The third misperception is that The Police's look was modelled on the punk singer Billy Idol. This was the general opinion after the band's first publicity photos introduced three bottle blonds to the media.

Sting married the actress Frances Tomelty in the early years of the group and she ensured that her husband could earn a lot of extra money as a male model. He had the looks. When he had to sign up for a photo shoot for the chewing gum Wrigley's, the photographer suggested that Sting bring musicians for a photo of a punk rock band. Sting dragged Summers and Copeland along. The three then agreed to dye their hair blond for the photos, which is why The Police looked the way they did.

All three members of The Police were married when the band started. In addition to Sting's work as a model, Summers made a name for himself in his late teens with his socially wild behaviour. The character Davey in Jenny Fabian and Johnny Byrne's book Groupie (1969) was based on him.

But it is regarding the music where the biggest misconceptions exist. Because of the course the band members' careers took after their last album, Synchronicity (1983), it was generally assumed that Sting was at the centre of it all. This is true but also false, says Copeland.

Sting always insisted that everyone had to submit their compositions for new albums, from which songs were then selected. That's why there is also at least one song by Copeland and Summers on each of their albums.

But then he presented his compositions one by one, and Andy and I changed them until all three of us were happy with them. I still don't know why Sting was so patient and polite with us. His music was the best. And yet he listened to our advice and we helped him grow. Andy created the melody line of Every Breath You Take after Sting couldn't come up with anything strong for days. Our music was that of three people who learned to think like one."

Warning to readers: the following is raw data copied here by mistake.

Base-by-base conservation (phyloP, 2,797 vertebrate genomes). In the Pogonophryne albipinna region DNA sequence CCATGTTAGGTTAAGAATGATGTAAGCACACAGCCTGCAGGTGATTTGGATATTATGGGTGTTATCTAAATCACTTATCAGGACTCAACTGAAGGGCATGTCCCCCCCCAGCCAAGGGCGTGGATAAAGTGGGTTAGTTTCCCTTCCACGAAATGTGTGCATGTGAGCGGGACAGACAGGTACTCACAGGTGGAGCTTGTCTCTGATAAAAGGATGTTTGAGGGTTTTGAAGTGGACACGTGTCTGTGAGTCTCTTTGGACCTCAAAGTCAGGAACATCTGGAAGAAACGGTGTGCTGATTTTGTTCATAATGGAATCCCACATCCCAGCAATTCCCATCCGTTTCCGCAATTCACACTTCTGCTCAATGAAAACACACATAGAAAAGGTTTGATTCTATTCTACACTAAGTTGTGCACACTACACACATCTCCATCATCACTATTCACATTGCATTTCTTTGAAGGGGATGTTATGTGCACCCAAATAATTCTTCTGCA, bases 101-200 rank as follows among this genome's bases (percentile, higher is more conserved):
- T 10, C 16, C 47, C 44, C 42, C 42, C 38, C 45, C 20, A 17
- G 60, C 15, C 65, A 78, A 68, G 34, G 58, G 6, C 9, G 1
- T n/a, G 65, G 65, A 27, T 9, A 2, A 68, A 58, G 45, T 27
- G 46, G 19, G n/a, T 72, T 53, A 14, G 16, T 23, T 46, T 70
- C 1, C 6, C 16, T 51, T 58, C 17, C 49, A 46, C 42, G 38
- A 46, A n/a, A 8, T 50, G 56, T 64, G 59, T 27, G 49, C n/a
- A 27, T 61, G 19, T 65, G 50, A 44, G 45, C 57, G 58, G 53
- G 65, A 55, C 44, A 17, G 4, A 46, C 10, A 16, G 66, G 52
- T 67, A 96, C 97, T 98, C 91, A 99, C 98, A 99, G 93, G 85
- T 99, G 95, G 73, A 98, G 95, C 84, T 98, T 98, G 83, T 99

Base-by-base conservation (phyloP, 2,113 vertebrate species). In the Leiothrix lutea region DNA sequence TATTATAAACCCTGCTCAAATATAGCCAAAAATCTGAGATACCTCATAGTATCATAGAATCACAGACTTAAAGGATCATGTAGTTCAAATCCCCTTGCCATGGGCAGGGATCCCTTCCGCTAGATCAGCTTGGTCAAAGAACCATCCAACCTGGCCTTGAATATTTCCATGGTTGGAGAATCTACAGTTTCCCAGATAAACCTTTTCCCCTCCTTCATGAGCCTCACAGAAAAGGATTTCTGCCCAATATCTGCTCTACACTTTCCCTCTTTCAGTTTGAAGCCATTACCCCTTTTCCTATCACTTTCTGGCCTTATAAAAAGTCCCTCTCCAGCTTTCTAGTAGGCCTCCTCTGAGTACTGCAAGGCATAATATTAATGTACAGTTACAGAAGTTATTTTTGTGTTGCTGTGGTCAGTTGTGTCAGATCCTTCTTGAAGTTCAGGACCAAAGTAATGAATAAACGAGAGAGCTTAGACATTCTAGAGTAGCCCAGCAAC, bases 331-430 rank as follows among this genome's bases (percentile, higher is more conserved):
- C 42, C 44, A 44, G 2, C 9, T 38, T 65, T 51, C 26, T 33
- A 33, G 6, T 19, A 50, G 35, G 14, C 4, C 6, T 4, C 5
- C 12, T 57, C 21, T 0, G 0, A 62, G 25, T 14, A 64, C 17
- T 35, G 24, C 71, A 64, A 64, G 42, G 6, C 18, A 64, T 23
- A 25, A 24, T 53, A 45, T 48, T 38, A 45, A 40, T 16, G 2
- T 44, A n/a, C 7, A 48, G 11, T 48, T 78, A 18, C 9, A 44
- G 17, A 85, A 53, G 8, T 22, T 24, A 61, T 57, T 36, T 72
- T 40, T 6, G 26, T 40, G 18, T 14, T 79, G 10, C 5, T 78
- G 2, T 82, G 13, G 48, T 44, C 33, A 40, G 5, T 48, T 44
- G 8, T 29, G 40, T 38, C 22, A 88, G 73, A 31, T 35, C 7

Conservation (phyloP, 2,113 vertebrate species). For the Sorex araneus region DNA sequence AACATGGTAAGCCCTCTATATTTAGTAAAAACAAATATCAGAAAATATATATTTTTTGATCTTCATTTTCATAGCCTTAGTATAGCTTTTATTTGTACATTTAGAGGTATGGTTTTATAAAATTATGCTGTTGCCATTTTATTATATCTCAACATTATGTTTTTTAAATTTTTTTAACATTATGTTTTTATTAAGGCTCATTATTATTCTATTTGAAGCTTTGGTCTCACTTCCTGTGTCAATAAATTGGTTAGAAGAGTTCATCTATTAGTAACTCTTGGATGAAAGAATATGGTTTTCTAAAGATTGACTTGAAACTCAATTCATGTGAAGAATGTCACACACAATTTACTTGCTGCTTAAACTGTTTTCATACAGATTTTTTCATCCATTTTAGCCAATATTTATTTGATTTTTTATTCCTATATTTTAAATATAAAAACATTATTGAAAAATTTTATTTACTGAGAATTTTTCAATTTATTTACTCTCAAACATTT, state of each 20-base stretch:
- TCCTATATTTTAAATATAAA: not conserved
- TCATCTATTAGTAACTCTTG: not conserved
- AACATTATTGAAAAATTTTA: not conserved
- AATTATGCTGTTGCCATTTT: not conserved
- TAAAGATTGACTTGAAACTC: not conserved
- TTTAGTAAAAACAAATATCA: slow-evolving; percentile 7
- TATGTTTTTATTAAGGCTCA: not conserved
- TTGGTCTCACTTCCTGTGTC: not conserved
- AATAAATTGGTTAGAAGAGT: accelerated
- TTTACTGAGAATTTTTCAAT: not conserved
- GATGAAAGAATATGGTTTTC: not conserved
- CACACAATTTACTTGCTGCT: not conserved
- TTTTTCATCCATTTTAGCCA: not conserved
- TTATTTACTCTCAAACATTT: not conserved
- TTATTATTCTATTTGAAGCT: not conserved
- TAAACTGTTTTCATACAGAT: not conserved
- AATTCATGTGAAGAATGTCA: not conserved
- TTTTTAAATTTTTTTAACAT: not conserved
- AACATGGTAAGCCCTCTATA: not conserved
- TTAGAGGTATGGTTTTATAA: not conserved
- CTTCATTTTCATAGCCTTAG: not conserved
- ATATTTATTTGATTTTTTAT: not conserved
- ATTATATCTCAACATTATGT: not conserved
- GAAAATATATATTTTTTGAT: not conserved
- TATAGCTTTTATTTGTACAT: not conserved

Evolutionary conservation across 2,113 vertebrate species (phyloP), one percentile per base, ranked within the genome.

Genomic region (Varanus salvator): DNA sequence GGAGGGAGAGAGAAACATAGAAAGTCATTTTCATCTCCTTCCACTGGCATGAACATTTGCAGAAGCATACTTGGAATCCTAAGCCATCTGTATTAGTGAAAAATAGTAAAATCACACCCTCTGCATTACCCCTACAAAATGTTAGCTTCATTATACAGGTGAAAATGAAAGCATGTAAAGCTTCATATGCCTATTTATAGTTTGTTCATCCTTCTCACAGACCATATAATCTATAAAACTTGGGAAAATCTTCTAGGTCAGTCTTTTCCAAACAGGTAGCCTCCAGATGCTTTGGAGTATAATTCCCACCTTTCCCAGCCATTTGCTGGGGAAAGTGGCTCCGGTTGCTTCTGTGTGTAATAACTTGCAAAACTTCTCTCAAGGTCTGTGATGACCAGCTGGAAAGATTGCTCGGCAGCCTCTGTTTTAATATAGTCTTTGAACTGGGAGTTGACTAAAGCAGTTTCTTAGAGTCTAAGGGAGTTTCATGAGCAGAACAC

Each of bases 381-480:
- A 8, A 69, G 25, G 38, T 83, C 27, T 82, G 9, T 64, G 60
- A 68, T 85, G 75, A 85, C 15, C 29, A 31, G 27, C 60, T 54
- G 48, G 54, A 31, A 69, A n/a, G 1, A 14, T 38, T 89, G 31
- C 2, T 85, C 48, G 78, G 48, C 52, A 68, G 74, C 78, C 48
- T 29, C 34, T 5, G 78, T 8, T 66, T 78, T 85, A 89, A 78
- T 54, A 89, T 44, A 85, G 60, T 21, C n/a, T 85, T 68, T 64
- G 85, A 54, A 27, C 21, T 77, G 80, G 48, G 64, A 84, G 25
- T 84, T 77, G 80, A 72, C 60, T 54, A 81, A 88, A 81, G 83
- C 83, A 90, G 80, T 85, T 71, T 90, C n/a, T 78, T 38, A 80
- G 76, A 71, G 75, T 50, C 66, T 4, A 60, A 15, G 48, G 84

What is true, says Copeland, is that Sting grew by leaps and bounds as a lyricist and as a musician after he met Copeland and Summers. “He is a bassist, and for a bassist to sing and play is extremely difficult. But he also developed as a musician. Later, nothing was complicated for him."

Summers, in turn, needed Sting's music to develop into one of the best (and most underrated) guitarists of his time. One only has to compare his work with Eric Burdon to his solo albums after Synchronicity to hear exactly what his Police years meant to him.

The same applies to Copeland, who after The Police became a respected and award-winning creator of music for films.

The final misconception about The Police is that the band ceased to exist after Synchronicity. “We still have contractual obligations to our record company," says Copeland. “We owe them two more albums."

“But," he says on the Rockonteurs podcast, “I don't believe it will happen."

The Police in 1982.
The Police in 1982.


The Police — a bird's eye view of their best work



Sting — highlights from his solo and other work
The first six tracks originally appeared on Last Exit's sole release but were adapted years later for The Police and his solo records. Bring On The Night is the cover of Carrion Prince, and Truth Hits Everybody was originally Truth Kills.



Andy Summers — solo records
(plus recordings by other artists on which he is the guitarist)



Stewart Copeland highlights from his work with Curved Air and his work after The Police.



♦ VWB ♦